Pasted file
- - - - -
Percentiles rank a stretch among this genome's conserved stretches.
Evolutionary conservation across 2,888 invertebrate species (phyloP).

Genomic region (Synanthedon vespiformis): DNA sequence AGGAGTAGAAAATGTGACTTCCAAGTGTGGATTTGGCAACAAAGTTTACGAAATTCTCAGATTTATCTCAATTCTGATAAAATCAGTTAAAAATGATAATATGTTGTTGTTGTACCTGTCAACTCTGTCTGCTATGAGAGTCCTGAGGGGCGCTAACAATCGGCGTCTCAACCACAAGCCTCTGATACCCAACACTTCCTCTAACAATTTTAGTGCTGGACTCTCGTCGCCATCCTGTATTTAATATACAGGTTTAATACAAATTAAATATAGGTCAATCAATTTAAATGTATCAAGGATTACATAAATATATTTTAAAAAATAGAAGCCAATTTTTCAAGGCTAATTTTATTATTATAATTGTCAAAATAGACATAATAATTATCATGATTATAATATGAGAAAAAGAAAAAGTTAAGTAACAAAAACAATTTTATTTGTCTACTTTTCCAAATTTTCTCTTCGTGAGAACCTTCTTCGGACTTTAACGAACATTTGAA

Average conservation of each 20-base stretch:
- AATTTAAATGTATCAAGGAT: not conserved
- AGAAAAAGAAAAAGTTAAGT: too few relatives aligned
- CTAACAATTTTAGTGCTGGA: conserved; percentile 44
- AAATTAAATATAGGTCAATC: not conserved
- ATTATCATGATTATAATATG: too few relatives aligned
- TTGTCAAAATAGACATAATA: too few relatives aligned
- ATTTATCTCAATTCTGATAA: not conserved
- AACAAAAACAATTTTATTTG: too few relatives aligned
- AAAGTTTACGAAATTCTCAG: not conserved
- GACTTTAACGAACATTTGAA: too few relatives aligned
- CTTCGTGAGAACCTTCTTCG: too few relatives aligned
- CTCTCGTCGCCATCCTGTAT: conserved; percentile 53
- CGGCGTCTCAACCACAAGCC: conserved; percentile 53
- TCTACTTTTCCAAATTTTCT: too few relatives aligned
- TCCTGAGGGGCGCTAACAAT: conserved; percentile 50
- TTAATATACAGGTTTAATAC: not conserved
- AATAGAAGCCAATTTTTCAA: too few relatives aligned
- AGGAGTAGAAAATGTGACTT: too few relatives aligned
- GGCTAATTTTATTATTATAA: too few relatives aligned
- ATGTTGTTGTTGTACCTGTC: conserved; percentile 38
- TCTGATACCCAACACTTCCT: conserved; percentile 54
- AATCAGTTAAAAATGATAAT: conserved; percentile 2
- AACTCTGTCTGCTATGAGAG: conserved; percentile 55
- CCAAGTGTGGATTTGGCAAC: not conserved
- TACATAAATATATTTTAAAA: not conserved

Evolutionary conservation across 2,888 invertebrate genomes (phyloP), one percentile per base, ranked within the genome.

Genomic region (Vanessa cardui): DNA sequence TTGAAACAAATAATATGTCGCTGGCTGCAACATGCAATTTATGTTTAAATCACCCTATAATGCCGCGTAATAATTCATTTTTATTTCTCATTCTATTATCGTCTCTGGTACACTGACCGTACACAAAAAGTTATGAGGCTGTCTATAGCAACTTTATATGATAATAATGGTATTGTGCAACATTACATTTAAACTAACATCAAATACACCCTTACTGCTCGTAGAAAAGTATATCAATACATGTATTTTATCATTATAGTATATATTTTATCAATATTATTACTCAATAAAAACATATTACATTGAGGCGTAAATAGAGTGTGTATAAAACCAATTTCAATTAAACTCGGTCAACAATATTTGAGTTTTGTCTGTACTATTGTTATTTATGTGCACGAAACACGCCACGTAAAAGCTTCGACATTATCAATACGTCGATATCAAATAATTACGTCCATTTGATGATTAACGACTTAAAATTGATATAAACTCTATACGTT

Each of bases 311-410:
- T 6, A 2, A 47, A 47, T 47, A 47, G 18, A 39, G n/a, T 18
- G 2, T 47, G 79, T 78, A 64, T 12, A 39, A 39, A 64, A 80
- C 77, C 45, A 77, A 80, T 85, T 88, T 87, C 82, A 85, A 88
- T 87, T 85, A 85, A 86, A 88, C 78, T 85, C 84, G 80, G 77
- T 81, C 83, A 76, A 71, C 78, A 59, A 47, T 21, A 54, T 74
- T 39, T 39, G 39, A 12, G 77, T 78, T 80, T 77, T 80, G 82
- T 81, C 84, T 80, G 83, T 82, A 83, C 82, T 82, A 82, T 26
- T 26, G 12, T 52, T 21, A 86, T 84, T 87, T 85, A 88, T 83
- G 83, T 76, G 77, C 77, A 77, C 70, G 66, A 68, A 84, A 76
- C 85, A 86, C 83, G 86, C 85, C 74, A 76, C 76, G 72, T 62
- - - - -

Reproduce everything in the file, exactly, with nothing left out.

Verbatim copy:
Percentiles rank a stretch among this genome's conserved stretches.
Evolutionary conservation across 2,888 invertebrate species (phyloP).

Genomic region (Synanthedon vespiformis): DNA sequence AGGAGTAGAAAATGTGACTTCCAAGTGTGGATTTGGCAACAAAGTTTACGAAATTCTCAGATTTATCTCAATTCTGATAAAATCAGTTAAAAATGATAATATGTTGTTGTTGTACCTGTCAACTCTGTCTGCTATGAGAGTCCTGAGGGGCGCTAACAATCGGCGTCTCAACCACAAGCCTCTGATACCCAACACTTCCTCTAACAATTTTAGTGCTGGACTCTCGTCGCCATCCTGTATTTAATATACAGGTTTAATACAAATTAAATATAGGTCAATCAATTTAAATGTATCAAGGATTACATAAATATATTTTAAAAAATAGAAGCCAATTTTTCAAGGCTAATTTTATTATTATAATTGTCAAAATAGACATAATAATTATCATGATTATAATATGAGAAAAAGAAAAAGTTAAGTAACAAAAACAATTTTATTTGTCTACTTTTCCAAATTTTCTCTTCGTGAGAACCTTCTTCGGACTTTAACGAACATTTGAA

Average conservation of each 20-base stretch:
- AATTTAAATGTATCAAGGAT: not conserved
- AGAAAAAGAAAAAGTTAAGT: too few relatives aligned
- CTAACAATTTTAGTGCTGGA: conserved; percentile 44
- AAATTAAATATAGGTCAATC: not conserved
- ATTATCATGATTATAATATG: too few relatives aligned
- TTGTCAAAATAGACATAATA: too few relatives aligned
- ATTTATCTCAATTCTGATAA: not conserved
- AACAAAAACAATTTTATTTG: too few relatives aligned
- AAAGTTTACGAAATTCTCAG: not conserved
- GACTTTAACGAACATTTGAA: too few relatives aligned
- CTTCGTGAGAACCTTCTTCG: too few relatives aligned
- CTCTCGTCGCCATCCTGTAT: conserved; percentile 53
- CGGCGTCTCAACCACAAGCC: conserved; percentile 53
- TCTACTTTTCCAAATTTTCT: too few relatives aligned
- TCCTGAGGGGCGCTAACAAT: conserved; percentile 50
- TTAATATACAGGTTTAATAC: not conserved
- AATAGAAGCCAATTTTTCAA: too few relatives aligned
- AGGAGTAGAAAATGTGACTT: too few relatives aligned
- GGCTAATTTTATTATTATAA: too few relatives aligned
- ATGTTGTTGTTGTACCTGTC: conserved; percentile 38
- TCTGATACCCAACACTTCCT: conserved; percentile 54
- AATCAGTTAAAAATGATAAT: conserved; percentile 2
- AACTCTGTCTGCTATGAGAG: conserved; percentile 55
- CCAAGTGTGGATTTGGCAAC: not conserved
- TACATAAATATATTTTAAAA: not conserved

Evolutionary conservation across 2,888 invertebrate genomes (phyloP), one percentile per base, ranked within the genome.

Genomic region (Vanessa cardui): DNA sequence TTGAAACAAATAATATGTCGCTGGCTGCAACATGCAATTTATGTTTAAATCACCCTATAATGCCGCGTAATAATTCATTTTTATTTCTCATTCTATTATCGTCTCTGGTACACTGACCGTACACAAAAAGTTATGAGGCTGTCTATAGCAACTTTATATGATAATAATGGTATTGTGCAACATTACATTTAAACTAACATCAAATACACCCTTACTGCTCGTAGAAAAGTATATCAATACATGTATTTTATCATTATAGTATATATTTTATCAATATTATTACTCAATAAAAACATATTACATTGAGGCGTAAATAGAGTGTGTATAAAACCAATTTCAATTAAACTCGGTCAACAATATTTGAGTTTTGTCTGTACTATTGTTATTTATGTGCACGAAACACGCCACGTAAAAGCTTCGACATTATCAATACGTCGATATCAAATAATTACGTCCATTTGATGATTAACGACTTAAAATTGATATAAACTCTATACGTT

Each of bases 311-410:
- T 6, A 2, A 47, A 47, T 47, A 47, G 18, A 39, G n/a, T 18
- G 2, T 47, G 79, T 78, A 64, T 12, A 39, A 39, A 64, A 80
- C 77, C 45, A 77, A 80, T 85, T 88, T 87, C 82, A 85, A 88
- T 87, T 85, A 85, A 86, A 88, C 78, T 85, C 84, G 80, G 77
- T 81, C 83, A 76, A 71, C 78, A 59, A 47, T 21, A 54, T 74
- T 39, T 39, G 39, A 12, G 77, T 78, T 80, T 77, T 80, G 82
- T 81, C 84, T 80, G 83, T 82, A 83, C 82, T 82, A 82, T 26
- T 26, G 12, T 52, T 21, A 86, T 84, T 87, T 85, A 88, T 83
- G 83, T 76, G 77, C 77, A 77, C 70, G 66, A 68, A 84, A 76
- C 85, A 86, C 83, G 86, C 85, C 74, A 76, C 76, G 72, T 62